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Verity tops estimates, leaves targets intact

The software developer delivers a double dose of good news by topping analysts' estimates by 2 cents a share and leaving its fourth-quarter and fiscal 2001 sales and earnings targets unchanged.

    Verity delivered a double dose of good news to its shareholders after the bell Wednesday, topping analysts' estimates by 2 cents a share in its third quarter and leaving its fourth-quarter and fiscal 2001 sales and earnings targets unchanged.

    In the quarter, the software developer earned $9.2 million, or 25 cents a share, on sales of $38 million.

    First Call consensus pegged Verity for a profit of 23 cents a share.

    Ahead of the earnings report, Verity shares moved up 63 cents to $22.94. They rallied up to $24.50 in after-hours trading.

    "I'm pleased with the results," said CEO Gary Sbona. "I didn't get any chuckles or negative comments from the rest of the management team."

    Verity makes software capable of accessing information stored in multiple formats and locations.

    The company pocketed $7.8 million, or 22 cents a share, on sales of $29.2 million in the year-ago quarter.

    Verity executives reiterated their guidance for the fourth quarter, predicting sales growth of between 8 percent and 12 percent from the third quarter to between $41 million and $42.5 million.

    Earnings are expected to come in between 24 cents and 27 cents a share, in-line or slightly ahead of the current First Call consensus estimate of 25 cents a share on sales of $42 million.

    For the fiscal year, Verity now expects to record sales of between $144.8 million and $146.3 million, up more than 50 percent from fiscal 2000, and earnings of between 91 cents and 94 cents a share.

    Analysts were forecasting fiscal 2001 sales of $145.7 million and earnings of 92 cents a share.

    In fiscal 2000, Verity raked in $19.5 million, or 56 cents a share, on sales of $96.1 million.

    While other software companies have issued profit warnings or lowered estimates for the fiscal year, Verity tops analysts' estimates quarter after quarter.

    "It's still a relatively small company that has plenty of opportunities out there," said Ian Brown, an analyst at Wit SoundView. "It's not a completely mature market yet so that lets Verity work around any pockets of weakness."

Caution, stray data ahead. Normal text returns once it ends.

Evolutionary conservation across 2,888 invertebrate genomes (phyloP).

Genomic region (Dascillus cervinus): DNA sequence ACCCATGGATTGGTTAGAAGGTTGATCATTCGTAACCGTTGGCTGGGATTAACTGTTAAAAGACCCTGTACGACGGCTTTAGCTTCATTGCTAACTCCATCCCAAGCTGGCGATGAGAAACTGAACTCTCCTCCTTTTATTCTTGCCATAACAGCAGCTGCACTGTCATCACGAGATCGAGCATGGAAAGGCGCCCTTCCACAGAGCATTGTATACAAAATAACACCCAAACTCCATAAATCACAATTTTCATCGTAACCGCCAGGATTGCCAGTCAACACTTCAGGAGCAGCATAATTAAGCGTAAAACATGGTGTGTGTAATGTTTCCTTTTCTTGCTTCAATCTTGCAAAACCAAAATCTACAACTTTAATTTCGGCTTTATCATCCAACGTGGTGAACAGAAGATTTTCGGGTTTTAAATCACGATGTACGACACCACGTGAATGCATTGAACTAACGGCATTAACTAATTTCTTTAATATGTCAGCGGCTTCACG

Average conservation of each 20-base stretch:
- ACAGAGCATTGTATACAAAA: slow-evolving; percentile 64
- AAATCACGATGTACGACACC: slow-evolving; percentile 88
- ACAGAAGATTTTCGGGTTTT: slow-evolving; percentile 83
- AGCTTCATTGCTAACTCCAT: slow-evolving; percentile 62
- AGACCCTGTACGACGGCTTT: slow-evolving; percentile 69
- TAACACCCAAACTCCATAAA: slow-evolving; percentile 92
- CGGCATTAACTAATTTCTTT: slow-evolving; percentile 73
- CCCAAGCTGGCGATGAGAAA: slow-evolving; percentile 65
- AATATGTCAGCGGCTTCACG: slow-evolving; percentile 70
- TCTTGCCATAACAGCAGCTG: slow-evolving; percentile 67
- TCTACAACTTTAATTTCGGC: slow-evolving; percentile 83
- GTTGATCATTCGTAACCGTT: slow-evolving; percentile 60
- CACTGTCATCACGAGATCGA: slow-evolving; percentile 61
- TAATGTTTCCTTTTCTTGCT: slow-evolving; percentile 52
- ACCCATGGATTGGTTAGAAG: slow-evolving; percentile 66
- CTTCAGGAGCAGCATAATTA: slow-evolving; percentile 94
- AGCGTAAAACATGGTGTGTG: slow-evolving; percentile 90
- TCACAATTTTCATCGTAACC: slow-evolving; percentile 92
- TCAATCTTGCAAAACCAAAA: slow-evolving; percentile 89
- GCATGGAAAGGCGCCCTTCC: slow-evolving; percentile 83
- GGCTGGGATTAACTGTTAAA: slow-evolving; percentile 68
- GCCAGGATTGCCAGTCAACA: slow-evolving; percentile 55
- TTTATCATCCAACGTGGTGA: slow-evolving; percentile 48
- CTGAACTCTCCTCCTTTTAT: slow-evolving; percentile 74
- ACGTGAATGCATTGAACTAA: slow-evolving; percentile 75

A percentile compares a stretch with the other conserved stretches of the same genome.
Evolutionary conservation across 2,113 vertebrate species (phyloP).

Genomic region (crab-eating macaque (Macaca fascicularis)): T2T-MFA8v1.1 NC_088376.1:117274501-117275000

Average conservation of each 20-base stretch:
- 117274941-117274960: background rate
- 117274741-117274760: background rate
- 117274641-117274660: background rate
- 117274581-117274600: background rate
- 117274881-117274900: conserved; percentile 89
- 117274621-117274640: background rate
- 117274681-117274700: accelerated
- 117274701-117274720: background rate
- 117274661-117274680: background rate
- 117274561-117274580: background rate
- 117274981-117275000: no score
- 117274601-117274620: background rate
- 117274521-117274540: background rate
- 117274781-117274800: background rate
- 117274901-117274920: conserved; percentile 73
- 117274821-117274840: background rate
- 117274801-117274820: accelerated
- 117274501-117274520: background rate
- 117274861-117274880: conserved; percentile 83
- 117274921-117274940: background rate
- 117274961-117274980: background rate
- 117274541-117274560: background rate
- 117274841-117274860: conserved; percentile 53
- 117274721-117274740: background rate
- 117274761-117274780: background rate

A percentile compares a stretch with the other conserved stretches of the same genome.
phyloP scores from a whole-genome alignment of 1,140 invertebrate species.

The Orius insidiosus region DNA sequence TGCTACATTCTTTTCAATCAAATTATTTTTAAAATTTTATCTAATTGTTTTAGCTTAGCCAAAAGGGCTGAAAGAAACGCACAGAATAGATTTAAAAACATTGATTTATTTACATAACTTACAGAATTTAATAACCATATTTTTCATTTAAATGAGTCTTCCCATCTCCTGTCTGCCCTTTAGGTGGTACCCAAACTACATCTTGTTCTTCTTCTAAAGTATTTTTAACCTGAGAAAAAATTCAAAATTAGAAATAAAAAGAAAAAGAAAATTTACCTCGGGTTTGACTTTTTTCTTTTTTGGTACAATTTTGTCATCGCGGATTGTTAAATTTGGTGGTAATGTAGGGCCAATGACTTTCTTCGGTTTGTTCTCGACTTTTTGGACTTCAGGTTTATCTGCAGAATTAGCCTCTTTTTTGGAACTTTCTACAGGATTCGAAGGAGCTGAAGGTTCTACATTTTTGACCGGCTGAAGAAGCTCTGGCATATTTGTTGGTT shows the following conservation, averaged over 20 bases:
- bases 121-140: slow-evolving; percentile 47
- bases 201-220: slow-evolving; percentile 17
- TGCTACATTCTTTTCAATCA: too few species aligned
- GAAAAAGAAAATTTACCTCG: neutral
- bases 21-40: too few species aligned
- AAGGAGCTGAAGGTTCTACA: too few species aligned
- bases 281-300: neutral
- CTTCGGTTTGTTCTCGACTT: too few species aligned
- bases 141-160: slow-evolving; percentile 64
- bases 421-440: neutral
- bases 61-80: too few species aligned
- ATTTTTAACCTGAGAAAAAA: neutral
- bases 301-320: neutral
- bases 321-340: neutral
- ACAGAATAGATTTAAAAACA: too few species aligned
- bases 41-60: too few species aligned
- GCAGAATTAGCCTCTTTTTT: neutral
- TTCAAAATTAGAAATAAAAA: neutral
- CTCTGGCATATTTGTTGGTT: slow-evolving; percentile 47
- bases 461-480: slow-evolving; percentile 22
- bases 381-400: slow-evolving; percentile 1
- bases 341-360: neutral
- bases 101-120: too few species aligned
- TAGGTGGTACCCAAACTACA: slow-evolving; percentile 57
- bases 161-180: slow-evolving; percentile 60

Ahead of the earnings report, Brown pegged the company for a profit of 23 cents a share on sales of $38.5 million.

    Customers and cash
    Fifty-seven percent of this quarter's sales were to enterprise and portal customers. E-business companies represented 23 percent of sales, while original-electronic manufacturers accounted for 20 percent.

    By region, 53 percent of sales came from North American customers, while Europeans and other international customers chipped in 34 percent and 3 percent respectively.

    More than half of the quarter's sales came from new customers, and the average deal size was $196,000.

    Verity exited the quarter with more than $211 million in cash, or more than $6 a share, opening up the possibility for strategic acquisitions down the road.

    "We're sitting on an enormous amount of cash," Sbona said during a conference call. "We'll continue to look at the market for opportunities, but we're not going to buy something just because it's cheap and available. We're going to keep rowing our own boat."

    With projected fiscal 2002 earnings of $1.19 a share, Verity is trading at a relatively cheap price-to-earnings ratio of 19.

    "It was a good, solid quarter in a tough environment," said Drew Brousseau, an analyst at SG Cowen Securities. "We've got a strong buy on the stock and think it's attractively priced at this level."

    Last quarter, Verity easily topped analysts' estimates when it returned a profit of $8.2 million, or 23 cents a share, on sales of $34.5 million.

    Verity shares moved up to a 52-week high of $63.75 last March before falling to a low of $13.13 in December.

    All five analysts tracking the stock maintain either a "buy" or "strong buy" recommendation.